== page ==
This wasn’t a bad book, as much as I did not like it or derive much value from it.  If you are new to writing, and just looking to start on your earliest pieces of fiction, then this might be a very good place to start.  However, I would say that if you’ve done some research already and been writing for a while, even if you’re not published or successful yet, that you are unlikely to learn much.  Perhaps the most useful thing about the book was the lists at the end of each chapter, which I could see myself referencing in a cursory way as I go through my revision process, just to remind myself of elements that I should be keeping in mind.  So while I will not tell you not to bother reading Writing 21st Century Fiction, I think you would gain much more from watching Sanderson’s online lectures, listening to the Writing Excuses podcast, or reading a number of other how-to-write books by actual authors in your genre.

4 thoughts on “Writing 21st Century Fiction Review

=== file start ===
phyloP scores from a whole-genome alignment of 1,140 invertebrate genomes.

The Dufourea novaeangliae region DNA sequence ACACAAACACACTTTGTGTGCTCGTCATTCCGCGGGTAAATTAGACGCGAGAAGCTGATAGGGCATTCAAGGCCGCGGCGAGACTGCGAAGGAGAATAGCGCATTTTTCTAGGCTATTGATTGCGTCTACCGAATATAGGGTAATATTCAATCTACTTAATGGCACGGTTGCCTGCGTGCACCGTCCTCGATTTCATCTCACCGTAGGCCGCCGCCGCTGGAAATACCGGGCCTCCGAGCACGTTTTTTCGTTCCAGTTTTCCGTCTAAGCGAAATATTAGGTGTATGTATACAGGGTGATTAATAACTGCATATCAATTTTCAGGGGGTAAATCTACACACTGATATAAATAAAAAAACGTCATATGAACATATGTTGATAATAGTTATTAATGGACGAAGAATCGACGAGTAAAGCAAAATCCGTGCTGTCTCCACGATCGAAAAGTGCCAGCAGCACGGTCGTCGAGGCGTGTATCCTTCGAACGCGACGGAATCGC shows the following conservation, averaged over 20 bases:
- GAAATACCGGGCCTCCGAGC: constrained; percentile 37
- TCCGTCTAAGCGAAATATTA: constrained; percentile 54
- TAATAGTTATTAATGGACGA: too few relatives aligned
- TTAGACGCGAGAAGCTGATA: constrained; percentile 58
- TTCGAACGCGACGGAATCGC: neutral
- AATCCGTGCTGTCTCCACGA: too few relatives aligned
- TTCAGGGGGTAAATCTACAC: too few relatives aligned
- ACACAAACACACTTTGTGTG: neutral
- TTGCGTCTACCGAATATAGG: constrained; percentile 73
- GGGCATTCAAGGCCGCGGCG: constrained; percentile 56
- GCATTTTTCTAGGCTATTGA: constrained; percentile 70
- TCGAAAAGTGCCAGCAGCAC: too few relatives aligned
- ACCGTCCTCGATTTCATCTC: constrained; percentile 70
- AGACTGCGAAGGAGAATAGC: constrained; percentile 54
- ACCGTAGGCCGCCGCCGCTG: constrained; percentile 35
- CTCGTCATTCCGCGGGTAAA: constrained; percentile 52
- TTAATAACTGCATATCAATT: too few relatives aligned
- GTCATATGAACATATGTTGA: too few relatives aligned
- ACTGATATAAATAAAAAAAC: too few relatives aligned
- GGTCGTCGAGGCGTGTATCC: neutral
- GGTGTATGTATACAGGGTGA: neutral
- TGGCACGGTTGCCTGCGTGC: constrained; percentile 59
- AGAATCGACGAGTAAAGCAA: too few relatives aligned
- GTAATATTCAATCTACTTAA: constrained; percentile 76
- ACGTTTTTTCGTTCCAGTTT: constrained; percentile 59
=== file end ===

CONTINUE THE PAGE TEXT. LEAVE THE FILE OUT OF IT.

1. I also enjoy Sanderson, and how he demystified process on so many levels. I think it’s important to think of writing as a craft, instead of an art. That way it’s something to work at, practice, get better at. This post was a very thorough review, which I appreciate, and won’t worry about picking this book up.

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    1. I’m glad to hear that you found the review helpful. Sanderson has probably spoiled us, both as readers and as writers, with his dedication to communicating with both audiences. I can think of only a few other genre authors who have done as much in that respect (Orson Scott Card comes to mind, or Ursula K LeGuin), and I hope that inspires future authors to do the same.